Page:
> Mechanics and Dynamical Astronomy, Kluwer Academic Publ., 59-76).

The proper reference to the Nemesis theory is not my popular book, but
"Extinction of Species by Periodic Comet Showers," Marc Davis, Piet
Hut, and R.A. Muller,  LBL-177298 (December 1983), Nature 308, 715-717
(1984).  The Rampino theory is not viable, since the oscillations of
the sun in the Galaxy are quite small, and the variations in density
experienced by the solar system are too small to affect impacts.  The
Nemesis theory has been attacked as having an unstable orbit, but that
conclusion is also incorrect; for references, see my web site. 
Moreover the various theories predict different periods for the impact
cycle: Rampino and Stothers predicts 36 Myr, not 26.

I have posted additional information on my web page,   
Please also check the press release issued by the Lawrence Berkeley


Richard Muller

Professor of Physics
University Distinguished Teacher
50-5032 LBL
University of California
Berkeley, California 94720
phone: (510) 486-7430


From Jeremy Tatum <UNIVERSE@uvvm.UVic.CA>

Concerning the recent correspondence concerning what spin parameter
is most significant about an asteroid, I was encouraged that Petr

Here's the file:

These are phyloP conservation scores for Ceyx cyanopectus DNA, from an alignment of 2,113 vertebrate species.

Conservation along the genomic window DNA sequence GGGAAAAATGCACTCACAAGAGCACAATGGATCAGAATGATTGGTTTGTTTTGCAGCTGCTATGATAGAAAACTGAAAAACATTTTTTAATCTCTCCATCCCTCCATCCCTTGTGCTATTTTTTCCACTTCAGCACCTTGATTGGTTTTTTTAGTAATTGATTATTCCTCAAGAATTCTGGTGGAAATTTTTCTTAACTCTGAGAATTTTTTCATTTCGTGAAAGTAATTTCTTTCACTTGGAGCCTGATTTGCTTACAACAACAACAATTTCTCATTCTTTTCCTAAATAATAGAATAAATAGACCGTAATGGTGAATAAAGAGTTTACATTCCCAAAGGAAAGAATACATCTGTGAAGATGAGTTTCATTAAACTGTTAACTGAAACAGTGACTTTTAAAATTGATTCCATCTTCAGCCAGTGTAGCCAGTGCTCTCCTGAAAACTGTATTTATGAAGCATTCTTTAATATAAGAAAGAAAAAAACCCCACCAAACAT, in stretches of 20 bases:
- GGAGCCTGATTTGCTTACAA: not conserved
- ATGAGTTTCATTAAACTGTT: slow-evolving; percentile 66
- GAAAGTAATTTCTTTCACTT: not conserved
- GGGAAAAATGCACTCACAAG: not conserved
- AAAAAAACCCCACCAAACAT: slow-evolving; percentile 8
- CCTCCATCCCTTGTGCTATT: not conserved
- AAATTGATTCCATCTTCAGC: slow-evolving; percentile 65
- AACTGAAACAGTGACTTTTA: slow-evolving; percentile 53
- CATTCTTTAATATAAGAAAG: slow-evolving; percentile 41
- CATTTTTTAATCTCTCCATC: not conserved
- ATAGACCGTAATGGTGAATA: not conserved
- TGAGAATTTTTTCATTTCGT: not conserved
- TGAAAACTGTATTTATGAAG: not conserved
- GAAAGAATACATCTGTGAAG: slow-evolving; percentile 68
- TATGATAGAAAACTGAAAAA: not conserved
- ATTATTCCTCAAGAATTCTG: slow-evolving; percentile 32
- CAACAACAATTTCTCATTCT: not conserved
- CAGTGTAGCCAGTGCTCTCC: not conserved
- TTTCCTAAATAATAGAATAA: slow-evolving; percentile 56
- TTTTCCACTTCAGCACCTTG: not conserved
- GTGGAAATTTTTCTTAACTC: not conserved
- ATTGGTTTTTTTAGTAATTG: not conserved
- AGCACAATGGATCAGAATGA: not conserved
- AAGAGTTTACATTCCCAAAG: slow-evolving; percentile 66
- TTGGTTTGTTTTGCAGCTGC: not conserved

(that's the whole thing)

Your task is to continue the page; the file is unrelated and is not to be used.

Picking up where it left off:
Pravec suggested the ratio between centrifugal and gravitational
force, because just last week I made my students calculate exactly
that quantity (also including oblateness effects) for the major
planets Mercury to Neptune.  Not surprisingly, the effect is very
pronounced for rapidly-rotating oblate Jupiter  and negligible for
slowly-rotating spherical Venus.  Perhaps I should not get them to
repeat the same calculation for all 100,000 asteroids, or however
many there are.

I suppose it might also be argued that what causes an asteroid to
spin rapidly might be an oblique collision by an impactor.  In that
case, I think the asteroid experiences an impulsive torque, and the
time integral of that torque results in (indeed is equal to) a change
in the angular momentum of the asteroid.  From that point of view, I
suppose one could argue that the significant spin parameter would be
the asteroid's angular momentum - which is proportional to the
product of the linear speed at the equator, and the radius and the

In any case, rather than make my students calculate any of these
quantities for 100,000 asteroids, I shall torture them with another
one this morning:  A spherical asteroid is struck obliquely. Show